Predators and Prey:
(NOTE: double-clicking on each photo will enlarge it to full screen.)
In this microcosm that is Tern Lake, there exist predators and prey. Sometimes it is difficult to know which are the predators....and which are the prey.
This is a seagull, guarding its nest. It wants only to feed and protect its young.
These are two of the seagull's young. Very soon the lake will play host to returning red salmon, there to spawn and die. The adult gulls will leave, and the young gulls will remain to fend for themselves on the dead salmon.
This is an Arctic Tern. It wants only to feed and protect its young. It flies ceaselessly, hunting for the small fish that live in the lake. With incredible flying skills, the tern spots its prey, hovers, plunges headfirst in the water, and lifts off with the fish captured in the tern's long sharp bill.
This tern takes great exception to a seagull nesting too close to its own, and tries to drive it away. The gull refuses to leave its chicks unprotected.
This is a young tern, waiting for a parent to bring it a small fish.
As do these two terns.
The adult tern has brought a small fish to the baby tern, and a yellowlegs sandpiper breaks off its search for small invertebrates and rushes over, probably hoping to find scraps.
These Common Loons guard their young fiercely. They want only to feed and protect them.
The male acts as a decoy and as the young loons dive for safety he will go to endless tricks to lure a predator away from the female and the two young. Here it has "walked on water" for a second or two as a threat ("Look how big I am!") towards an intruder, and is lowering its body to the surface.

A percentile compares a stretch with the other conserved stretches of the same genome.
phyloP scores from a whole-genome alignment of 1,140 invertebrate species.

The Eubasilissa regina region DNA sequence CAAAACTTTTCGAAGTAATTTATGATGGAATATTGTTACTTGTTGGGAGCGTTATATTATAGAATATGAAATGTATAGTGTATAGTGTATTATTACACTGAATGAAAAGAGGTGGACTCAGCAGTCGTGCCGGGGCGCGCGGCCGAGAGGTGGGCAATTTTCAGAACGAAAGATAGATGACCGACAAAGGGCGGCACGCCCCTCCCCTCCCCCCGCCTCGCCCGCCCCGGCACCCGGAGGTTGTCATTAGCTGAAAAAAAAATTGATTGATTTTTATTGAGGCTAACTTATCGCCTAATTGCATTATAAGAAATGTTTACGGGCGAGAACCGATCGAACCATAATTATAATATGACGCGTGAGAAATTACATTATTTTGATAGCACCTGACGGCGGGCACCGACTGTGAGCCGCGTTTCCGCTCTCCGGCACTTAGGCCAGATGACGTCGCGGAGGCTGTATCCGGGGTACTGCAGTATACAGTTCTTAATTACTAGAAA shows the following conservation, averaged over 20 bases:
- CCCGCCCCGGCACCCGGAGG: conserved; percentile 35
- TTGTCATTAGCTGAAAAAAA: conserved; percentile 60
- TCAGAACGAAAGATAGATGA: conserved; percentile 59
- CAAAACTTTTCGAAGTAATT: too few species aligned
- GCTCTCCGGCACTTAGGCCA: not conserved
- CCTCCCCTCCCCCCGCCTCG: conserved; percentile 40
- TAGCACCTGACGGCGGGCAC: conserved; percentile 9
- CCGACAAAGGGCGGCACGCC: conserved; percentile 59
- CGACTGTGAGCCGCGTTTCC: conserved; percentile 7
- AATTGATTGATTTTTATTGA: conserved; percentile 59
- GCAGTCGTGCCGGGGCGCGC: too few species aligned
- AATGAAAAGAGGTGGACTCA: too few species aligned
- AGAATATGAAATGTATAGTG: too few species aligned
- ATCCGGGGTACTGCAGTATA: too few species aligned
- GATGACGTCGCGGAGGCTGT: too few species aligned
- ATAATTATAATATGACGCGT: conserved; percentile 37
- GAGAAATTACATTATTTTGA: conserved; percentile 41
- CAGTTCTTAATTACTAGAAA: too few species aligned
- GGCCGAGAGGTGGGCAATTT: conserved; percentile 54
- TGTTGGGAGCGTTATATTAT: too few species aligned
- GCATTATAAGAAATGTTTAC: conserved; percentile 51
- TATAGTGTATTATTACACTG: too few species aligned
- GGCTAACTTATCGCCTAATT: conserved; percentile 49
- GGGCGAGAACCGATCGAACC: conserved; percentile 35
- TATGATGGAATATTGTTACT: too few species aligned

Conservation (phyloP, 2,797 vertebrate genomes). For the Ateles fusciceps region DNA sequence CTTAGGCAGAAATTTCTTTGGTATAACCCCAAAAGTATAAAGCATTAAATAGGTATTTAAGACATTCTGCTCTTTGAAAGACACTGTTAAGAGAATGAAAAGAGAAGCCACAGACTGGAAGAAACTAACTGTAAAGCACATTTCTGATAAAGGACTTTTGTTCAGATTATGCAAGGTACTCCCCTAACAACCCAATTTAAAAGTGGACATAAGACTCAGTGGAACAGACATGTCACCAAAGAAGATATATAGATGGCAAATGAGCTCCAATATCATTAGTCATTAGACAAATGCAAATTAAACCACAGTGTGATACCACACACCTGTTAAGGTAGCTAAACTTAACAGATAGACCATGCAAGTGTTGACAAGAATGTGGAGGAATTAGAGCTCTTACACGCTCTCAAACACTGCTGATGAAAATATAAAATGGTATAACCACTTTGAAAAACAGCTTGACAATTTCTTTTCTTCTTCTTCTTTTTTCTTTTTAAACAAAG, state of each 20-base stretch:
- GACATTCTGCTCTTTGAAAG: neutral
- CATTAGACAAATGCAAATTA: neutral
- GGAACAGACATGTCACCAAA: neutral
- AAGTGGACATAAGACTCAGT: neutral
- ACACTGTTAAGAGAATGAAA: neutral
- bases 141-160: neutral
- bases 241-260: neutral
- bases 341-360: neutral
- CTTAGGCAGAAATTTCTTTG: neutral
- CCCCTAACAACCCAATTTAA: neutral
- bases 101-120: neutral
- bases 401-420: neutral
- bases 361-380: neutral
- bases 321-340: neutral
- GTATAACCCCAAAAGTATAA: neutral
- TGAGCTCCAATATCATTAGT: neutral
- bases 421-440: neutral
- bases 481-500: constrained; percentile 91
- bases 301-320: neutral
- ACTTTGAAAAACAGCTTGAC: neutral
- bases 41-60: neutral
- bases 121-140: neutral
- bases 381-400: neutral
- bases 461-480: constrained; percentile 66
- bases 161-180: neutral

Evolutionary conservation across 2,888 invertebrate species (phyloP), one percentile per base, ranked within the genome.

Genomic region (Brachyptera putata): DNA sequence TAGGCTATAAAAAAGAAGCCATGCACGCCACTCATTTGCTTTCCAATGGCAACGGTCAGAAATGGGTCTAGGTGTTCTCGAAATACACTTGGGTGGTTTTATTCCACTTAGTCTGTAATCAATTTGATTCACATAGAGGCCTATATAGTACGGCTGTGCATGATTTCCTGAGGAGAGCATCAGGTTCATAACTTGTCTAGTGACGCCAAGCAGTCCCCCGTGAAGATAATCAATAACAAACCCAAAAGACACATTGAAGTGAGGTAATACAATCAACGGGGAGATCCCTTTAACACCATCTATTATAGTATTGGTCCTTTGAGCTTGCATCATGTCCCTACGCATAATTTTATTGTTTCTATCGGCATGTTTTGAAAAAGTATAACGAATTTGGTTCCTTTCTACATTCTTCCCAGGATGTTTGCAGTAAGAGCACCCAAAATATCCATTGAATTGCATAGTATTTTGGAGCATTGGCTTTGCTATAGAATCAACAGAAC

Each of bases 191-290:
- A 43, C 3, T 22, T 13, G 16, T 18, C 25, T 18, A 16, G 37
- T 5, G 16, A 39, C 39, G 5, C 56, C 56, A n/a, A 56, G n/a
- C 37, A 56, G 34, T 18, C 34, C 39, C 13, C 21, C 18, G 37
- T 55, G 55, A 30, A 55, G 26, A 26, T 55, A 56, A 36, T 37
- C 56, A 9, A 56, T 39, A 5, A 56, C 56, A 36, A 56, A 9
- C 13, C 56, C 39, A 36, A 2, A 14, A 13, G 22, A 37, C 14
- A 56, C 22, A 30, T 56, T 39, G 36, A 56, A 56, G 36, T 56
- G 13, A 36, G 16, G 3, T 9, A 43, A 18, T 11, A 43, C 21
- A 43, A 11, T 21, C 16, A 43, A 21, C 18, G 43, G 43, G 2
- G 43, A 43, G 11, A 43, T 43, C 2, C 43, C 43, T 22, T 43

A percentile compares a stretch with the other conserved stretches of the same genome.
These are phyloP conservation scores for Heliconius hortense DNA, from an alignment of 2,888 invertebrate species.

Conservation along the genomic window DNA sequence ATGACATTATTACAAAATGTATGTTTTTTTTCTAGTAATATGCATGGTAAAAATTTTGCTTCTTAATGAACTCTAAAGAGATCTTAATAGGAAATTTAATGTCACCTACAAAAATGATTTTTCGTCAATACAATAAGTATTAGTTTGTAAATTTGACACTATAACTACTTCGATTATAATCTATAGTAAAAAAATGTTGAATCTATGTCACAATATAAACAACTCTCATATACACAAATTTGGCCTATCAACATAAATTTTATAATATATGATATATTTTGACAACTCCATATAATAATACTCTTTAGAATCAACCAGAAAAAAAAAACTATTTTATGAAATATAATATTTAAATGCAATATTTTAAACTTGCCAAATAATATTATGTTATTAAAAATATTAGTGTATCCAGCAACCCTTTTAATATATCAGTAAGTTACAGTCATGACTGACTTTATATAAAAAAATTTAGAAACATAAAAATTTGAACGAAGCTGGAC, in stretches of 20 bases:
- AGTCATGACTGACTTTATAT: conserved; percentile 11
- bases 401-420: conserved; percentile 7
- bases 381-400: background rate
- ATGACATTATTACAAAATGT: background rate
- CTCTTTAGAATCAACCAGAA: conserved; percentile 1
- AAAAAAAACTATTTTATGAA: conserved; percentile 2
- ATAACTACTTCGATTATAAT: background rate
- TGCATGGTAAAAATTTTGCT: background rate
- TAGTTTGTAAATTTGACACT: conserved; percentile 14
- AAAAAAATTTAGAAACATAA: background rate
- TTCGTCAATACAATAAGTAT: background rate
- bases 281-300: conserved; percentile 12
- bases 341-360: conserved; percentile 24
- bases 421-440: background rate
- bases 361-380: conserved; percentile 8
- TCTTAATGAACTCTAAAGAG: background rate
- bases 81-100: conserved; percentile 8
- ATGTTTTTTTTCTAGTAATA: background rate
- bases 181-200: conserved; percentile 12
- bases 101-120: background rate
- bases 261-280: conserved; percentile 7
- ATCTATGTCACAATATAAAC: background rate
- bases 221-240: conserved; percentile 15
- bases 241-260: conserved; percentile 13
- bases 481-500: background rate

This female green-winged teal wants only to feed and protect her young. She leads them away from possible danger, finding them a safe haven in the tall marsh grasses where their drab duckling colors are the ideal camouflage.
The male green-winged teal waits beside a young tern, almost as if protecting it. The adult terns pay no attention to the duck, but the duck rushes over when the adult brings food, perhaps hoping the youngster will drop it.
A female mallard escorts her young on a late evening feeding outing. She, too, is highly alert to danger.
Male and female red-breasted mergansers are alert as they bask with their brood on a floating platform, taking a time out from their fish hunting.
At the least hint of danger, they rush the brood away to safety.
High in a cottonwood tree, a bald eagle guards the nest while its partner searches for food to feed their young. Eaglets will not fledge until August.
The loons spot it first and sound the alarm. Then the gulls rise into the air, screeching and squawking. The terns join in, chipping and chirring, and soon the entire squardron of gulls and terns join forces to drive the predator away.
The eagle lands in a treetop on the far side of the lake as the gulls and terns break off the chase and return to their young.
Two gulls take offense at its close proximity and fly across the lake again to harass the eagle.
Soon more birds join in pursuit as the eagle flies too close to the nesting grounds.
Finally, the eagle flies away from the lake, and the pursuing birds return, content that once again they have driven the predator from their midst.
They do not relax their vigil, however, because the eagle returns often, swooping low to snatch a young bird or an adult. The predator's strong, sharp talons can lift a thrashing salmon from the water and fly away with it. It, too, has young to feed.
The terns return to their endless hunt for small fish. The loons fish also. And the gulls? Other than begging for food in the parking pullout, I don't know what they feed their young. They are not above snatching another's chicks, though.
Slowly the lake quiets, and the hunt for food continues. So, which are the predators and which are the prey?